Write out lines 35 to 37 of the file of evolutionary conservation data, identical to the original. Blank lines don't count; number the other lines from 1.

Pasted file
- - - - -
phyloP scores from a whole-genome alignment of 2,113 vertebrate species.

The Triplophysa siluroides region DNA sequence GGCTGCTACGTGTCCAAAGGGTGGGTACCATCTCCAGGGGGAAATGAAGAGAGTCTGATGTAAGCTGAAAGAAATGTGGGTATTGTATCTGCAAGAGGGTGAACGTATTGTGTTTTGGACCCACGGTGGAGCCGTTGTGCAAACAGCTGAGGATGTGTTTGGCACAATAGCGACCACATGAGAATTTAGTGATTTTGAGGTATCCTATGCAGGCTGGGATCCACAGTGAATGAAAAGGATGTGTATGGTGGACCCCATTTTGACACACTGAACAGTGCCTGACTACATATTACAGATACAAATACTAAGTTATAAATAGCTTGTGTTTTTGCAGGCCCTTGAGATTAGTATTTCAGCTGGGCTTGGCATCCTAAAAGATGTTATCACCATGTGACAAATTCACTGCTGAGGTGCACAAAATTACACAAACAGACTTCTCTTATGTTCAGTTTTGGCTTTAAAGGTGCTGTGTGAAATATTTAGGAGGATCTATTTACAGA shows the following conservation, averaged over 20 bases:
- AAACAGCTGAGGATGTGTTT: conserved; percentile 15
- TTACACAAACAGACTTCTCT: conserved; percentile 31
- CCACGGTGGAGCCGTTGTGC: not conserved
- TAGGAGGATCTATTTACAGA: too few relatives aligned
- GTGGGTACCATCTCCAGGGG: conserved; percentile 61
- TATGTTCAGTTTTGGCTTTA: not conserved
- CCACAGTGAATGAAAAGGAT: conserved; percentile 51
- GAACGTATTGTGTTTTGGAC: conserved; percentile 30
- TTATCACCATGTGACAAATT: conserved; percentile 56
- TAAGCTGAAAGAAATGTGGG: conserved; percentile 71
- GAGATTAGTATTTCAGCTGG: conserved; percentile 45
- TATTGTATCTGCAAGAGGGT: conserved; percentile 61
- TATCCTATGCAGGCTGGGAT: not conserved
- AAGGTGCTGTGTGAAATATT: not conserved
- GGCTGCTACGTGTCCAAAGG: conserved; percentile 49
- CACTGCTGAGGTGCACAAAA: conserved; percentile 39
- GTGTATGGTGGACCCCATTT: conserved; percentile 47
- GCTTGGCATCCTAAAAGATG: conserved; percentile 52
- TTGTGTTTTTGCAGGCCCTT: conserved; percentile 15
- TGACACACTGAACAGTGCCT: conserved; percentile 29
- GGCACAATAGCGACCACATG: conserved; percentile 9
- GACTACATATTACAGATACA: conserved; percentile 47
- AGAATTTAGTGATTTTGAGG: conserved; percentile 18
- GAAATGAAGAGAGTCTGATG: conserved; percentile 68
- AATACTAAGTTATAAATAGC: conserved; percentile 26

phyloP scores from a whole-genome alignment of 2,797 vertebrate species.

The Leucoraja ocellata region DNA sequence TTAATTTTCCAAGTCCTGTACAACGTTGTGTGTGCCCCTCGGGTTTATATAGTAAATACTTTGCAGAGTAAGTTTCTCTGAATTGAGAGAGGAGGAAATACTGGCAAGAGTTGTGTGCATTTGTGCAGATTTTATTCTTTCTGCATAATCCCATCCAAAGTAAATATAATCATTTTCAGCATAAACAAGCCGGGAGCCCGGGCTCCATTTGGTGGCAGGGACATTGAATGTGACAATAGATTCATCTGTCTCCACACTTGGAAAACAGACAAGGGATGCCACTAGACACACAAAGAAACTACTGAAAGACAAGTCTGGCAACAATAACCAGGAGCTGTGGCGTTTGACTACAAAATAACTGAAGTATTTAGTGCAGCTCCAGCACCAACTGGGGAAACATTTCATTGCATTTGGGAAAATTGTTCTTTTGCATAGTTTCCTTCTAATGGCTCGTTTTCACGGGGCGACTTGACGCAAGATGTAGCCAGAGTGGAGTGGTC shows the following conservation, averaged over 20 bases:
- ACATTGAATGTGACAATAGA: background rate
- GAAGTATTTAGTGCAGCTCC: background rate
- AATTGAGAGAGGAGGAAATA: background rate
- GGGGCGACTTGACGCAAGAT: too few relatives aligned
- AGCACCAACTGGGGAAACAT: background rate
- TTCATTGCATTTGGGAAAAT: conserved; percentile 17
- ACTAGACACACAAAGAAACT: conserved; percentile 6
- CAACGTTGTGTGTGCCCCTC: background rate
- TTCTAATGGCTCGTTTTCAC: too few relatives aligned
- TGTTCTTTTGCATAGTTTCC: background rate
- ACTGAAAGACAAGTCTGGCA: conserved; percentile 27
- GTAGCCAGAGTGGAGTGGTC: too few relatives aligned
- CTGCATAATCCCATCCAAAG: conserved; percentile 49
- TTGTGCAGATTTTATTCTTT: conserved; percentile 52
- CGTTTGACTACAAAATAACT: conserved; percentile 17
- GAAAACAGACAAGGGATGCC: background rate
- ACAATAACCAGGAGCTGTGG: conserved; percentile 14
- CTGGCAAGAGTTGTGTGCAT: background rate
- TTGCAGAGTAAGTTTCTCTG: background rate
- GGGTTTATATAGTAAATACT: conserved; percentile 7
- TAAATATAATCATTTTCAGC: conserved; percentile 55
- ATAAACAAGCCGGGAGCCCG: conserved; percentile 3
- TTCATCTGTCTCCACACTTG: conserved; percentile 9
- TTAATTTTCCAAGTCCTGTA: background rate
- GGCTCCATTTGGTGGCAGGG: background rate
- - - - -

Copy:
- TTCATTGCATTTGGGAAAAT: conserved; percentile 17
- ACTAGACACACAAAGAAACT: conserved; percentile 6
- CAACGTTGTGTGTGCCCCTC: background rate